see themselves pictured in any of the advertising.
But I didn’t write this article to bash Valentine’s
Day. However we happen to feel about Valentine’s Day, it’s a fact
or life, at least in the Western culture. The purpose of this
article is to learn how to make the most of Valentine’s Day, whether
you have a romantic partner or not.
BEING SOMEONE’S VALENTINE
We’re told that Valentine’s Day is all about romance.
However, true romance is an endangered species. Valentine’s Day
is so commercial it’s practically sponsored by florists, chocolatiers,
jewelers, and greeting card manufacturers.
Romance is a tricky thing. Some people find the
traditional flowers, candy, champagne, candle-lit dinner for two
to be the epitome of romance—and these are certainly tried and
true options. But true romance comes from the heart and not from
If you’re in a romantic relationship (or would
like to start one with someone in particular), let your partner
know how you feel about him or her. (And remember that you don’t
have to wait until February 14th to share your feelings or create
a little romance.)
True romance requires intimacy, vulnerability,
honesty—and a tremendous amount of courage. This is why it’s such
a rare commodity. True romance requires writing one’s feelings
out (longhand—no typing or e-mails are permissible) and declaring
one’s true feelings for the object of one’s affection. It’s no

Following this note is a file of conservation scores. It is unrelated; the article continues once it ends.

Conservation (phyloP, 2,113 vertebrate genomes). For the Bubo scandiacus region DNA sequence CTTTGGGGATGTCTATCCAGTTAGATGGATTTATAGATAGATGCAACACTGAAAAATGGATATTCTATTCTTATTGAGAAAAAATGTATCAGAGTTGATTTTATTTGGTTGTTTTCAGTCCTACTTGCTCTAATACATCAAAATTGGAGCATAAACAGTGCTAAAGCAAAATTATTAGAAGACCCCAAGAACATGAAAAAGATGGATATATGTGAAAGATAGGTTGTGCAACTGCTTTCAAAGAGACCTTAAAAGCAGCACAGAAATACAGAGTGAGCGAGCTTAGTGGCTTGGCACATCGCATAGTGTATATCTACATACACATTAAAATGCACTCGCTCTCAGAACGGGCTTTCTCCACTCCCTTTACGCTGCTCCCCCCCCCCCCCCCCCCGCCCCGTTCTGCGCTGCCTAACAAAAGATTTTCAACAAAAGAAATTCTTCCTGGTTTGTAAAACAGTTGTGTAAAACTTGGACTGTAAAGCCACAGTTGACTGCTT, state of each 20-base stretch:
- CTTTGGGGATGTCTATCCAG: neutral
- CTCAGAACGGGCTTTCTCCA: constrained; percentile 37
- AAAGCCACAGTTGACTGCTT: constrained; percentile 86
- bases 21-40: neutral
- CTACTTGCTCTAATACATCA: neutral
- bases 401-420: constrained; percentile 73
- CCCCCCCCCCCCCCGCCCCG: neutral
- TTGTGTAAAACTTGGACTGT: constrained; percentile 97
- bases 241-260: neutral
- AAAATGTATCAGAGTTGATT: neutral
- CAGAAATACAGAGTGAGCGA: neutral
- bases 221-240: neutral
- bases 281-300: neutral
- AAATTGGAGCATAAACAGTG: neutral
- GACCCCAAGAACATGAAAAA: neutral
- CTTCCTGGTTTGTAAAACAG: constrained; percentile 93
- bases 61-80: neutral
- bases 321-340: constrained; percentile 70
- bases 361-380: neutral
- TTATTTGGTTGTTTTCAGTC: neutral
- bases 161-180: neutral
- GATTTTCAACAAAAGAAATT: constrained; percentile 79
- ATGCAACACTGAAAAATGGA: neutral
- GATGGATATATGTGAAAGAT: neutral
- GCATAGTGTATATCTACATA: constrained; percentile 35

wonder that Hallmark does such a booming business around Valentine’s
Day. True romance takes a lot of effort.
However you choose to make your romantic gesture
on Valentine’s Day, it’s essential that you thoroughly understand
your partner’s Validation Language. You must do things that will
make your partner feel loved and appreciated—even if those things
don’t mean the same thing to you.
I had a young couple attend one of my weekend relationship
workshops. At the time, they had been married less than a year.
For the first few months of their marriage, the husband would
bring home flowers to his wife three or four times a week, in
what he thought was a romantic gesture. She, however, would get
frustrated and even angry with him for buying her flowers.
The issue was that they had very different Validation
Languages. He had a Fire Validation Checklist, and enjoyed making
grand gestures, such as buying flowers on impulse to show how
much he loved and appreciated his wife. She, on the other hand,
had an Earth Validation Checklist, and felt that the flowers were
simply a waste of money—they weren’t practical and they would
die in a few days. What she would have appreciated as a thoughtful
and romantic gesture was a power tool—something they could use
to make improvements to their home.
This new understanding completely transformed their
relationship. They each understood why the other had reacted in
the way that they did. She understood that he meant the flowers
to be an expression of affection. He understood that she valued
things that endured, and that she would much prefer that he express
his love with practical, sensible gifts that would be lasting
reminders of his affection.
Speaking a foreign language still takes practice,
however! I ran into the husband a few weeks ago, and he was sharing
that his wife was feeling very stressed and frustrated at work,
and had a series of big meetings coming up. He wanted to do something